Thursday, January 15, 2015

Celibacy, Sermon-Dowloads and "Problems" with Minorities - Cardinal Marx at Stanford

One thing I will for sure miss being back in the working world will be the constant flow of decision-makers, thought leaders and influencers that I get to listen to while here at Stanford. Today I had the honor to join a discussion with Cardinal Reinhard Marx. Cardinal Marx is one of the most influential figures of the Catholic church as he was selected by Pope Francis as one of nine Cardinals to help the Pope reform the Catholic church. Cardinal Marx is also leading the German Bishops Conference and oversees the Secretariat for the Economy for the church.

I asked the Cardinal how three things he would want to change about the church:

(1) Involve formerly excluded people (homosexuals, divorcees, women)
(2) Make senior members of the church more forward-looking
(3) Improve the quality of the sermons

He gave the example that for point (3) many priests print out sermons they find online and just give those instead of writing their own. To be honest, I found it quite charming that even members of the church seem to sometimes take shortcuts. It's kind of like: "Reinhard can you send me this slide, I don't want to build it myself". Also the fact that a lot of priests know how to use the internet is promising to me.

Regarding point (1) I was somewhat offended when the Cardinal mentioned that not only the Western World has "those problems" (and with that meaning homosexuals and women), but also developing countries. I hope his phrasing is due to is imperfect English. I am not sure though.

Besides the content of his arguments I found it interesting that he very rarely evoked emotion or spirituality, but was very statesmen-like. The CEO of Mastercard or Christine Lagarde sounded pretty similar. A Catholic classmate was actually disappointed about the lack of faith-related messages. I, on the other hand, found the Cardinal fairly easy to follow and not too up-in-the-air.

Unintentionally the Cardinal actually got some laughs. When talking about the universal application of rules he said:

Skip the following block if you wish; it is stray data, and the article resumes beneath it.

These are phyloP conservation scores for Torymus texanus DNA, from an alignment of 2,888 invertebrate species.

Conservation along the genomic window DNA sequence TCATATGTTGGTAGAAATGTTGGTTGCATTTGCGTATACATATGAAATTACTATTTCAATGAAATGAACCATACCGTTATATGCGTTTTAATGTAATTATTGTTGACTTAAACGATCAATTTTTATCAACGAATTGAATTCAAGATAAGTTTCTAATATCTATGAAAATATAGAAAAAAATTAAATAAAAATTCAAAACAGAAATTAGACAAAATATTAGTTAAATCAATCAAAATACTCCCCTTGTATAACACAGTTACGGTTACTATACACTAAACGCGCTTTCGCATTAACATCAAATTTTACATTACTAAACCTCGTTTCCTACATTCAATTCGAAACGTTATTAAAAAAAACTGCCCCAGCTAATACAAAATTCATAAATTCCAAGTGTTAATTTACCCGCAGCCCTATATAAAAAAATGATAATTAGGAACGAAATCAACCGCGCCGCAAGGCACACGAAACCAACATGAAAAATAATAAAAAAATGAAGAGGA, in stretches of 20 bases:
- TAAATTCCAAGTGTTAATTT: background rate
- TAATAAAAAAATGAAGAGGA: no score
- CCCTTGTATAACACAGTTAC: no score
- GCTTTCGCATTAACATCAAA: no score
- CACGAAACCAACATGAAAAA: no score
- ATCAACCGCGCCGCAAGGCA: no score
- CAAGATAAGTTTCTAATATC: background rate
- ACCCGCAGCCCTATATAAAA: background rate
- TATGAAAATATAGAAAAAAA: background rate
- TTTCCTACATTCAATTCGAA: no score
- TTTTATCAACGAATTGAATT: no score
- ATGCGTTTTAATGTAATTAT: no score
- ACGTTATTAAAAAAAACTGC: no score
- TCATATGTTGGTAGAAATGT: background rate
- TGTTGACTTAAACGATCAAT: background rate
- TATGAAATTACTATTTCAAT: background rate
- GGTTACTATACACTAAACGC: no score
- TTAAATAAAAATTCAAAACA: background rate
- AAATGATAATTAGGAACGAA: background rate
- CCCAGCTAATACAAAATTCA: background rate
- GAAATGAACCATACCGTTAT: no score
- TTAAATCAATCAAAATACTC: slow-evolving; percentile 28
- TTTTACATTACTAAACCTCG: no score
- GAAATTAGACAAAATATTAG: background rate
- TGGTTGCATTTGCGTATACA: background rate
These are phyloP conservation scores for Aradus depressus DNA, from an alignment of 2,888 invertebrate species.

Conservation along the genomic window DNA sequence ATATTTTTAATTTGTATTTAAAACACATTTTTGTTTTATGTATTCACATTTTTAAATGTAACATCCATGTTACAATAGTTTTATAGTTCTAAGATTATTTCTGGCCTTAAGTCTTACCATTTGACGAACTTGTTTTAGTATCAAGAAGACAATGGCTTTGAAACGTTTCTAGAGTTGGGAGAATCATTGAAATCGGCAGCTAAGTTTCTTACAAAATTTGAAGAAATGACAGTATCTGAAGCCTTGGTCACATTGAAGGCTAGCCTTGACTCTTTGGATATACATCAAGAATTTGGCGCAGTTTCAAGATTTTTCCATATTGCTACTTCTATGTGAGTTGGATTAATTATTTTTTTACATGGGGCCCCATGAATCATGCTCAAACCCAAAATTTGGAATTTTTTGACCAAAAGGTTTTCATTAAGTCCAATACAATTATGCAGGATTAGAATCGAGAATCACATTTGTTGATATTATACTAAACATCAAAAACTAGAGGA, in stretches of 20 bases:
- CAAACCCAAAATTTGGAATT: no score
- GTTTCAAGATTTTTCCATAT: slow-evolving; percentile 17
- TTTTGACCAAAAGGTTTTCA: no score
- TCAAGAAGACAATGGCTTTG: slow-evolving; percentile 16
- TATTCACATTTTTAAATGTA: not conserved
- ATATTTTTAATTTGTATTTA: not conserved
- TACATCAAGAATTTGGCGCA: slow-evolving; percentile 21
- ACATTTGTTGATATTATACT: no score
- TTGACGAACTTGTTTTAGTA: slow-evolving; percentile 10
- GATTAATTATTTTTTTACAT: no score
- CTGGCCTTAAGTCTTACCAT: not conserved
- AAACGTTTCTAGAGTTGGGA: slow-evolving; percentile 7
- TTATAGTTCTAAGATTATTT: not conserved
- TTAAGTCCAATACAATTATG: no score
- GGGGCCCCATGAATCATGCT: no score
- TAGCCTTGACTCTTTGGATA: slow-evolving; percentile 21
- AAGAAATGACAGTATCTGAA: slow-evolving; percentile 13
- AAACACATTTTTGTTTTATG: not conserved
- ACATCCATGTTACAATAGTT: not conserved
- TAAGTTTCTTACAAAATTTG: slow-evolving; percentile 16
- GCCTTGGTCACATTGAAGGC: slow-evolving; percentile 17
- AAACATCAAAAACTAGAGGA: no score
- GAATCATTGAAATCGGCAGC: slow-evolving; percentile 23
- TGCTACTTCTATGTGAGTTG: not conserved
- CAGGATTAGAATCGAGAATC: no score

"We have to have celibacy everywhere. Imagine we don't have it in Africa for example. Then every priest would go there."


Especially at the end I felt rather uneasy though. He placed his hands on some students and blessed them murmuring Latin phrases. It is just so far away from the things we are exposed here. So far away from technology companies, so far away from search funds and so far away from financial modeling. I am amazed by the fact that a group oddly dressed up men who repeat certain phrases in Latin can have such power. A group of men that calls minorities "problems", that cannot have sex and that clearly does not promote gender equality in their organization.

Taking a picture he sat down next to me and we had a quick chat for five minutes. He asked about my studies and what I want to do afterwards. We also talked about the self-selection of people from strong socio-economic backgrounds at places like Stanford and how different this is from Germany. It was like talking to any German politician or business-man and not like talking to one of the most influential members of that add group describes above

A lot to think about.

Cheers + bis bald,

1 comment:

  1. I attended the lecture last night at Stanford. I believe that Cardinal Marx didn't use the word "problem" as you interpreted it. He mostly likely meant "problem facing" instead of "problem with" minorities.

    As for gays and divorced Catholics, it appears that the opinions of Church Leaders are changing ever so slowly. The fact that Cardinal Marx says that doctrine can change ( is a pretty big step.

    Regarding the lecture as a whole, I was a bit disappointed with the audience snoring and nodding off during the lecture (and I'm not talking about the clergy present). I'm also disappointed that no women were able to ask the Cardinal any questions. There were a lot of wasted opportunities to ask questions regarding the Church, the Church's assets, and the Church's role in the global economy. No one truly knows what the Church is worth.

    You also ask why there wasn't any mention of spirituality in the lecture, but you wonder why someone making blessings in Latin would have so much power in the church. To understand the power of prayer, you need to have an open heart to God. I suggest you come to Memorial Church Sunday at 4:30p as Cardinal Marx will be presiding.